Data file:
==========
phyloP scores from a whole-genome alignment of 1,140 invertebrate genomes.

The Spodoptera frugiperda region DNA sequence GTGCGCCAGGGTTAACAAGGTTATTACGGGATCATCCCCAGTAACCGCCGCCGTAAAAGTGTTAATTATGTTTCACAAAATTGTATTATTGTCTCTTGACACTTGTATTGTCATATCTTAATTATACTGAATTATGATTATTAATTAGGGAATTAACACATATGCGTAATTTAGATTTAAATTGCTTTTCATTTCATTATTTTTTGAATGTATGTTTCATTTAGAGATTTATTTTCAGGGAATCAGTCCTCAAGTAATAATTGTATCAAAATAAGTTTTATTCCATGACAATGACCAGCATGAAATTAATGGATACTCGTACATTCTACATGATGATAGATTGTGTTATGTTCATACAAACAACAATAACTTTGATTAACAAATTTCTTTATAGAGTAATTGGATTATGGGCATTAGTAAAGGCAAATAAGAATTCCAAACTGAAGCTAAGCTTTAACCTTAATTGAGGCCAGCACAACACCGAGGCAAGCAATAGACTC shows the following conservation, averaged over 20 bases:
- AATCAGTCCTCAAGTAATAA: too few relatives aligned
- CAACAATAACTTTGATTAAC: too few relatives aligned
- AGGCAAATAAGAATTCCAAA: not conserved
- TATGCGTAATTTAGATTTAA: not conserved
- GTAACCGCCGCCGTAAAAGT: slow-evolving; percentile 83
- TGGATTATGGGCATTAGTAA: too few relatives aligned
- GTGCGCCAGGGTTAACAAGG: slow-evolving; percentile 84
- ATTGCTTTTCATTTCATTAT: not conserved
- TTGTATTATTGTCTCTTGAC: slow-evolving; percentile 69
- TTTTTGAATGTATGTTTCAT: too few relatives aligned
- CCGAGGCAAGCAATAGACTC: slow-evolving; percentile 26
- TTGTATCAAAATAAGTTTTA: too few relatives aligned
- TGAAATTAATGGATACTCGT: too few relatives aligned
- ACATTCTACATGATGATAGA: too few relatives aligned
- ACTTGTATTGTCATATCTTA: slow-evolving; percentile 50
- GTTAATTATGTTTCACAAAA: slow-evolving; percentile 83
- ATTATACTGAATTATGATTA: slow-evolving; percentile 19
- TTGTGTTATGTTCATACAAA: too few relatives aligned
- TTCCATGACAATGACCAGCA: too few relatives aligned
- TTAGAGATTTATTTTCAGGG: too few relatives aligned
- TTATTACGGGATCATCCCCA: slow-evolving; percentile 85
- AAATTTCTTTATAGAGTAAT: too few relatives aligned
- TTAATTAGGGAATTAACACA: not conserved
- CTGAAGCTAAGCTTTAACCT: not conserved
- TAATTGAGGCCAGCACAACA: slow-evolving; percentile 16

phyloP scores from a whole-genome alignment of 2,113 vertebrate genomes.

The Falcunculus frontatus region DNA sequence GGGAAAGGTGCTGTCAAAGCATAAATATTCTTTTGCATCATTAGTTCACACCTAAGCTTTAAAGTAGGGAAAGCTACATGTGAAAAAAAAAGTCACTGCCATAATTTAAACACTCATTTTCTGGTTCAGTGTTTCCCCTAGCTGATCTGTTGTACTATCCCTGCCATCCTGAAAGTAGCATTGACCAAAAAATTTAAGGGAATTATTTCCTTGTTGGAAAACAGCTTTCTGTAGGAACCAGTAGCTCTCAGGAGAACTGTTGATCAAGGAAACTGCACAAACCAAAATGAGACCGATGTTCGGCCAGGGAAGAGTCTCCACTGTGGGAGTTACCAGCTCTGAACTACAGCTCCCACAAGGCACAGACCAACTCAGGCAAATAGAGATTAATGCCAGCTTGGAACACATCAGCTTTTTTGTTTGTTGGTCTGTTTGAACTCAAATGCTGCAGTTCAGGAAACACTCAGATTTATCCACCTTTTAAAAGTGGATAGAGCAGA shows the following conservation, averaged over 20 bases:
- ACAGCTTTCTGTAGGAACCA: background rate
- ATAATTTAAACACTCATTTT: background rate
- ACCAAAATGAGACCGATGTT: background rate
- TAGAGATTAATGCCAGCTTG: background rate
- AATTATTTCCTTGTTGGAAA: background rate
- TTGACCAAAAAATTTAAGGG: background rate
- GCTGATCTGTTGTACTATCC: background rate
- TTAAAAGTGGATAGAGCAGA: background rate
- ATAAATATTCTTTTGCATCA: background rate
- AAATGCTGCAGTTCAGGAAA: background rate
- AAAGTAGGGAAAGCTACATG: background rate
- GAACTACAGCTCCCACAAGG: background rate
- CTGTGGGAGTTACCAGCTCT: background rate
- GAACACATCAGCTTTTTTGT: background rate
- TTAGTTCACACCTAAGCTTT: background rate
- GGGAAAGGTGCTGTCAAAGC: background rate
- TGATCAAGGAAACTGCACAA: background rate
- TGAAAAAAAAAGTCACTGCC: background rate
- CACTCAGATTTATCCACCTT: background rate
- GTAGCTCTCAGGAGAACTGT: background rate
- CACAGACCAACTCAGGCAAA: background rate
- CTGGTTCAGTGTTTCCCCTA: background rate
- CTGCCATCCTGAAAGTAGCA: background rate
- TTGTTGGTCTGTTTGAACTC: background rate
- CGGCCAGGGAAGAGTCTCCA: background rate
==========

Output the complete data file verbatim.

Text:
phyloP scores from a whole-genome alignment of 1,140 invertebrate genomes.

The Spodoptera frugiperda region DNA sequence GTGCGCCAGGGTTAACAAGGTTATTACGGGATCATCCCCAGTAACCGCCGCCGTAAAAGTGTTAATTATGTTTCACAAAATTGTATTATTGTCTCTTGACACTTGTATTGTCATATCTTAATTATACTGAATTATGATTATTAATTAGGGAATTAACACATATGCGTAATTTAGATTTAAATTGCTTTTCATTTCATTATTTTTTGAATGTATGTTTCATTTAGAGATTTATTTTCAGGGAATCAGTCCTCAAGTAATAATTGTATCAAAATAAGTTTTATTCCATGACAATGACCAGCATGAAATTAATGGATACTCGTACATTCTACATGATGATAGATTGTGTTATGTTCATACAAACAACAATAACTTTGATTAACAAATTTCTTTATAGAGTAATTGGATTATGGGCATTAGTAAAGGCAAATAAGAATTCCAAACTGAAGCTAAGCTTTAACCTTAATTGAGGCCAGCACAACACCGAGGCAAGCAATAGACTC shows the following conservation, averaged over 20 bases:
- AATCAGTCCTCAAGTAATAA: too few relatives aligned
- CAACAATAACTTTGATTAAC: too few relatives aligned
- AGGCAAATAAGAATTCCAAA: not conserved
- TATGCGTAATTTAGATTTAA: not conserved
- GTAACCGCCGCCGTAAAAGT: slow-evolving; percentile 83
- TGGATTATGGGCATTAGTAA: too few relatives aligned
- GTGCGCCAGGGTTAACAAGG: slow-evolving; percentile 84
- ATTGCTTTTCATTTCATTAT: not conserved
- TTGTATTATTGTCTCTTGAC: slow-evolving; percentile 69
- TTTTTGAATGTATGTTTCAT: too few relatives aligned
- CCGAGGCAAGCAATAGACTC: slow-evolving; percentile 26
- TTGTATCAAAATAAGTTTTA: too few relatives aligned
- TGAAATTAATGGATACTCGT: too few relatives aligned
- ACATTCTACATGATGATAGA: too few relatives aligned
- ACTTGTATTGTCATATCTTA: slow-evolving; percentile 50
- GTTAATTATGTTTCACAAAA: slow-evolving; percentile 83
- ATTATACTGAATTATGATTA: slow-evolving; percentile 19
- TTGTGTTATGTTCATACAAA: too few relatives aligned
- TTCCATGACAATGACCAGCA: too few relatives aligned
- TTAGAGATTTATTTTCAGGG: too few relatives aligned
- TTATTACGGGATCATCCCCA: slow-evolving; percentile 85
- AAATTTCTTTATAGAGTAAT: too few relatives aligned
- TTAATTAGGGAATTAACACA: not conserved
- CTGAAGCTAAGCTTTAACCT: not conserved
- TAATTGAGGCCAGCACAACA: slow-evolving; percentile 16

phyloP scores from a whole-genome alignment of 2,113 vertebrate genomes.

The Falcunculus frontatus region DNA sequence GGGAAAGGTGCTGTCAAAGCATAAATATTCTTTTGCATCATTAGTTCACACCTAAGCTTTAAAGTAGGGAAAGCTACATGTGAAAAAAAAAGTCACTGCCATAATTTAAACACTCATTTTCTGGTTCAGTGTTTCCCCTAGCTGATCTGTTGTACTATCCCTGCCATCCTGAAAGTAGCATTGACCAAAAAATTTAAGGGAATTATTTCCTTGTTGGAAAACAGCTTTCTGTAGGAACCAGTAGCTCTCAGGAGAACTGTTGATCAAGGAAACTGCACAAACCAAAATGAGACCGATGTTCGGCCAGGGAAGAGTCTCCACTGTGGGAGTTACCAGCTCTGAACTACAGCTCCCACAAGGCACAGACCAACTCAGGCAAATAGAGATTAATGCCAGCTTGGAACACATCAGCTTTTTTGTTTGTTGGTCTGTTTGAACTCAAATGCTGCAGTTCAGGAAACACTCAGATTTATCCACCTTTTAAAAGTGGATAGAGCAGA shows the following conservation, averaged over 20 bases:
- ACAGCTTTCTGTAGGAACCA: background rate
- ATAATTTAAACACTCATTTT: background rate
- ACCAAAATGAGACCGATGTT: background rate
- TAGAGATTAATGCCAGCTTG: background rate
- AATTATTTCCTTGTTGGAAA: background rate
- TTGACCAAAAAATTTAAGGG: background rate
- GCTGATCTGTTGTACTATCC: background rate
- TTAAAAGTGGATAGAGCAGA: background rate
- ATAAATATTCTTTTGCATCA: background rate
- AAATGCTGCAGTTCAGGAAA: background rate
- AAAGTAGGGAAAGCTACATG: background rate
- GAACTACAGCTCCCACAAGG: background rate
- CTGTGGGAGTTACCAGCTCT: background rate
- GAACACATCAGCTTTTTTGT: background rate
- TTAGTTCACACCTAAGCTTT: background rate
- GGGAAAGGTGCTGTCAAAGC: background rate
- TGATCAAGGAAACTGCACAA: background rate
- TGAAAAAAAAAGTCACTGCC: background rate
- CACTCAGATTTATCCACCTT: background rate
- GTAGCTCTCAGGAGAACTGT: background rate
- CACAGACCAACTCAGGCAAA: background rate
- CTGGTTCAGTGTTTCCCCTA: background rate
- CTGCCATCCTGAAAGTAGCA: background rate
- TTGTTGGTCTGTTTGAACTC: background rate
- CGGCCAGGGAAGAGTCTCCA: background rate